Jun 14, 2019 02:51 PM EDT
Cues from the organism's environment influence many of an organism's traits. While these aspects are referred to as phenotypically plastic traits, they are also essential in allowing an organism to cope with unpredictable environments. However, what is the genetic mechanisms underlying these traits?
An associate professor of biology at the University of Rochester, Jennifer Brisson and Benjamin Parker, her former postdoctoral student, now an assistant professor of microbiology at University of Tennessee, studied phenotypically plastic traits in pea aphids and uncovered, for the first time, genes that influence whether aphids produce wingless or winged offspring in response to their environment. The team published their findings in the journal Current Biology, and it shed light on how phenotypically plastic traits evolve and address critical questions about the evolution of environmentally sensitive characters.
As insects, pea aphids reproduce rapidly and typically give birth to offspring that do not have wings. As many gardeners aware, aphids can quickly overwhelm and kill the host plants on which they live and feed. When an environment becomes too crowded with other aphids, the female begins producing offspring that have wings, rather than the typical wingless offspring. The winged offspring can then fly to and colonize new, less crowded plants.
Brisson explained that aphids have been doing this trick for millions of years. Some aphids, however, are more sensitive to crowding than others. To figure out the reason is critical to understanding how this textbook example of phenotypic plasticity works.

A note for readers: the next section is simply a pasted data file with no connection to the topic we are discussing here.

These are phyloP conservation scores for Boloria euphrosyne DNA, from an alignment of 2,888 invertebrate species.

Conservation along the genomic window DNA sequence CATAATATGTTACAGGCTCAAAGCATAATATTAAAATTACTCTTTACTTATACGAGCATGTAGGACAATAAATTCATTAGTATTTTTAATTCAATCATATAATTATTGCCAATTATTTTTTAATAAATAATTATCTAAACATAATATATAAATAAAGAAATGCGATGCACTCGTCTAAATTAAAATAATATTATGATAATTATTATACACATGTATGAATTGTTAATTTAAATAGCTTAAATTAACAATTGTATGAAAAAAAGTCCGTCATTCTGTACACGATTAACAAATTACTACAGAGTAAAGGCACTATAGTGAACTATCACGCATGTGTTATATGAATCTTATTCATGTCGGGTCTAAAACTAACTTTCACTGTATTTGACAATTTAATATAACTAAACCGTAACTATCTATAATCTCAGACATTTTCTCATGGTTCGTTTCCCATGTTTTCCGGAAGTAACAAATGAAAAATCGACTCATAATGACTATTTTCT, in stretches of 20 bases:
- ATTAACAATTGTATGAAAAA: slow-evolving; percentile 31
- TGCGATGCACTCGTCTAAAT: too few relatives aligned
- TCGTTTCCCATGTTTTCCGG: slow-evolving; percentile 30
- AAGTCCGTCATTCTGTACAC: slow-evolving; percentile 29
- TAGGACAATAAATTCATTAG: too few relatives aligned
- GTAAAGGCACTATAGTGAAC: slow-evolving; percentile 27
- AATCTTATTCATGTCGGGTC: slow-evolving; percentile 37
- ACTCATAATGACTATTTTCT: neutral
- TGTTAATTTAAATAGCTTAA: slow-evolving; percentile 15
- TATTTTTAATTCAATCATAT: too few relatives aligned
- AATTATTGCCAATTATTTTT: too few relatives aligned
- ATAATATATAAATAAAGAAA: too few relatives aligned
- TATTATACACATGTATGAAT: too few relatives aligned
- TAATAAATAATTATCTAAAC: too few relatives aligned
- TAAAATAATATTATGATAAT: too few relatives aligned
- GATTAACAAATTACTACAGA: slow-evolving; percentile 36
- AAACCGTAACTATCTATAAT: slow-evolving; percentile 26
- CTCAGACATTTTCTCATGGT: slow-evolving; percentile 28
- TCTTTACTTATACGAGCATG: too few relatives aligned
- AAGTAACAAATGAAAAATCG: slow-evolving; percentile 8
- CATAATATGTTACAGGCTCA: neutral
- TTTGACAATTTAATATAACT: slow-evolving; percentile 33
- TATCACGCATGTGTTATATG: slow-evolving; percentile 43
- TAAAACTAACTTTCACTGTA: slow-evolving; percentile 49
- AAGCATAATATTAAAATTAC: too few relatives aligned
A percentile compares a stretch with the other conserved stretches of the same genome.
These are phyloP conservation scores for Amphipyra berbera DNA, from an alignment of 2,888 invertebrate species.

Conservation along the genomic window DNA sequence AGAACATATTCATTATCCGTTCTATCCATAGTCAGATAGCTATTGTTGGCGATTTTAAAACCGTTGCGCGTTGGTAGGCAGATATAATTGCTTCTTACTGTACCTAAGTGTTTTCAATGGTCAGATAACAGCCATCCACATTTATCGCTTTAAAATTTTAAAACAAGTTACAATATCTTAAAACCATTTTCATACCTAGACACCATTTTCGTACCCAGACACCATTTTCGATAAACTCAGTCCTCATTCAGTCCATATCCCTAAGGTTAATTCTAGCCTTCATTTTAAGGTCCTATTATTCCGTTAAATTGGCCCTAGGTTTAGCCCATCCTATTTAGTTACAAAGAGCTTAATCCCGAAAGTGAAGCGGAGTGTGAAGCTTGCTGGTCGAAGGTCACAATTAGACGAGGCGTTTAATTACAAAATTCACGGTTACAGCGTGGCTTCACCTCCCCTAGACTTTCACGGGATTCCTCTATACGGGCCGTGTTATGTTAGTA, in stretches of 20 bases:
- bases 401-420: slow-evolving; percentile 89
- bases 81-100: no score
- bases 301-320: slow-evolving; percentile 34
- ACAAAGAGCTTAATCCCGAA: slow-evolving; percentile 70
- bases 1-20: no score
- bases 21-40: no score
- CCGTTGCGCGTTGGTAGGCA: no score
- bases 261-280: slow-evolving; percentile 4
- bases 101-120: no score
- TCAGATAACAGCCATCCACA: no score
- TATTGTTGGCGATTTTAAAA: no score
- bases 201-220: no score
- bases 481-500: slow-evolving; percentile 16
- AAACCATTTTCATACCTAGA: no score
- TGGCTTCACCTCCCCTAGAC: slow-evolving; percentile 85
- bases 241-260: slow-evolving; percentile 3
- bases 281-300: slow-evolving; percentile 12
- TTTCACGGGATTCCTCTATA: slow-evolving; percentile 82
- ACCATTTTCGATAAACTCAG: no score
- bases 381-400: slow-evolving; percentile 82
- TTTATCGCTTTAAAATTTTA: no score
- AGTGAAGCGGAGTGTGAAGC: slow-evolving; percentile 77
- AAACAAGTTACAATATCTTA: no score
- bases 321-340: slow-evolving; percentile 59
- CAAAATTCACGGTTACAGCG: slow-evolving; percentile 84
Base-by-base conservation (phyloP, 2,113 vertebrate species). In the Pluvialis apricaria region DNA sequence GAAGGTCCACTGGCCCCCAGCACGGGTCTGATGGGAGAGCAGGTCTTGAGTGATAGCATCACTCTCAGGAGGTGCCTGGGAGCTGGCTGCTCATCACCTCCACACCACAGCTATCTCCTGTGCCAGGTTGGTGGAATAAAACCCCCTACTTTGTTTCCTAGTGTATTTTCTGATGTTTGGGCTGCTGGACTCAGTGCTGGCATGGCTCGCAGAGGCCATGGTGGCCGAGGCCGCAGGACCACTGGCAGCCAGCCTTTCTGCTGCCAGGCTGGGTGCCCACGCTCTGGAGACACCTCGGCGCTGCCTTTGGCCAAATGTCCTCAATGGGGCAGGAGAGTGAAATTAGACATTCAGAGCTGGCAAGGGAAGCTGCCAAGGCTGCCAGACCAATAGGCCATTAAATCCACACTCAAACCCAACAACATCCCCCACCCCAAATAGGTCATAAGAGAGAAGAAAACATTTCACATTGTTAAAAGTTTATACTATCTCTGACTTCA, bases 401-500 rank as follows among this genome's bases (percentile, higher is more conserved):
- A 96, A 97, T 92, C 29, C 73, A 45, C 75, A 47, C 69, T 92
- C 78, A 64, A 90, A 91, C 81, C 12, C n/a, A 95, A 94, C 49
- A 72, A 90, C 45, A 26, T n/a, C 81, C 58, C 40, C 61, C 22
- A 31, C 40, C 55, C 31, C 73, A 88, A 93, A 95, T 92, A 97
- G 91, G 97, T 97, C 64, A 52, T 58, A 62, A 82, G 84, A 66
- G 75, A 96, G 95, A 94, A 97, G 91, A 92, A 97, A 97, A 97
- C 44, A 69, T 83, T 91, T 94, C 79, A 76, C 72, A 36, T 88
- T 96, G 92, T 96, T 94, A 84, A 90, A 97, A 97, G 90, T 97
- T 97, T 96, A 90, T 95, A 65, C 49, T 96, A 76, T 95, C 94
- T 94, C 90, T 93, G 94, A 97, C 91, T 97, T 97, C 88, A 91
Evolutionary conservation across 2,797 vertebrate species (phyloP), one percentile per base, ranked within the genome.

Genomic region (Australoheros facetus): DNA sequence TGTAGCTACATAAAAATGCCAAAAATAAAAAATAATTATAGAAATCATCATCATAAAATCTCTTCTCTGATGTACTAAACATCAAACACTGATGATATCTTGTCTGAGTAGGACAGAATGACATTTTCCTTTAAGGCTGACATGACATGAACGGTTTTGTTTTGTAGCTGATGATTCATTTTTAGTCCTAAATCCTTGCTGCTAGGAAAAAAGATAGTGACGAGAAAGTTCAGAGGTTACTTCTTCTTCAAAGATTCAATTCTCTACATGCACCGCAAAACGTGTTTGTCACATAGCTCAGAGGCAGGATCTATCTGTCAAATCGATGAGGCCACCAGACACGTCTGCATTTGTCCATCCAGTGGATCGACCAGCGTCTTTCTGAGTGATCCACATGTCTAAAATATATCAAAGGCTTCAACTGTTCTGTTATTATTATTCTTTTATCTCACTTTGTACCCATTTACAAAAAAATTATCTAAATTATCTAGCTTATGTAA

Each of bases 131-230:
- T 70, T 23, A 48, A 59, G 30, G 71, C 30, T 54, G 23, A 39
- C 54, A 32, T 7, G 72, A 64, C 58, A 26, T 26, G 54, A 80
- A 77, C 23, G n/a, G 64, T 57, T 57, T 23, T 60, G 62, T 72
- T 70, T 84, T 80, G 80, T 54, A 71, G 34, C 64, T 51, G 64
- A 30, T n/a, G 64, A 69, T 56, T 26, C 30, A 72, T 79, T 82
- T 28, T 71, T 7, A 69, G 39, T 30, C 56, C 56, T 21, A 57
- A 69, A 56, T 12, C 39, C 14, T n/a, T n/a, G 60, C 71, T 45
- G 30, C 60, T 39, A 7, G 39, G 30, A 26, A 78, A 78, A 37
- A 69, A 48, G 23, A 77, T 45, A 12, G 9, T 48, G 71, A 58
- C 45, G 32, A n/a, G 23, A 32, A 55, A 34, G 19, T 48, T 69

The scientists utilized methods from evolutionary genetics and molecular biology to identify genes that determine the level to which aphids respond to crowding. To their surprise, the genes they uncovered are from a virus that then became incorporated into the aphids genome. The virus, which is from a group of insect viruses called densoviruses, cause its host to produce offspring with wings.
The virus does this, as the researchers believed, to facilitate its dispersal. As Brisson and Parker discovered, the gene from the virus retained the same function of producing winged offspring even after it was transferred and incorporated into the aphid genome.
Parker noted that this is a new role for viral genes that are co-opted by the genome for another purpose, like modulating plastic phenotypes. Microbial genes can become incorporated into the animal genome, and this process is essential to evolution.
The team discovered a clear case in which genes from outside an organism were co-opted by the organism's genome to modify the strength of a plastic response to environmental cues. Brisson said further that even in ancient traits like the one studied here, new genes could start to play a role in shaping plastic traits and can help organisms cope with an unpredicted environment.
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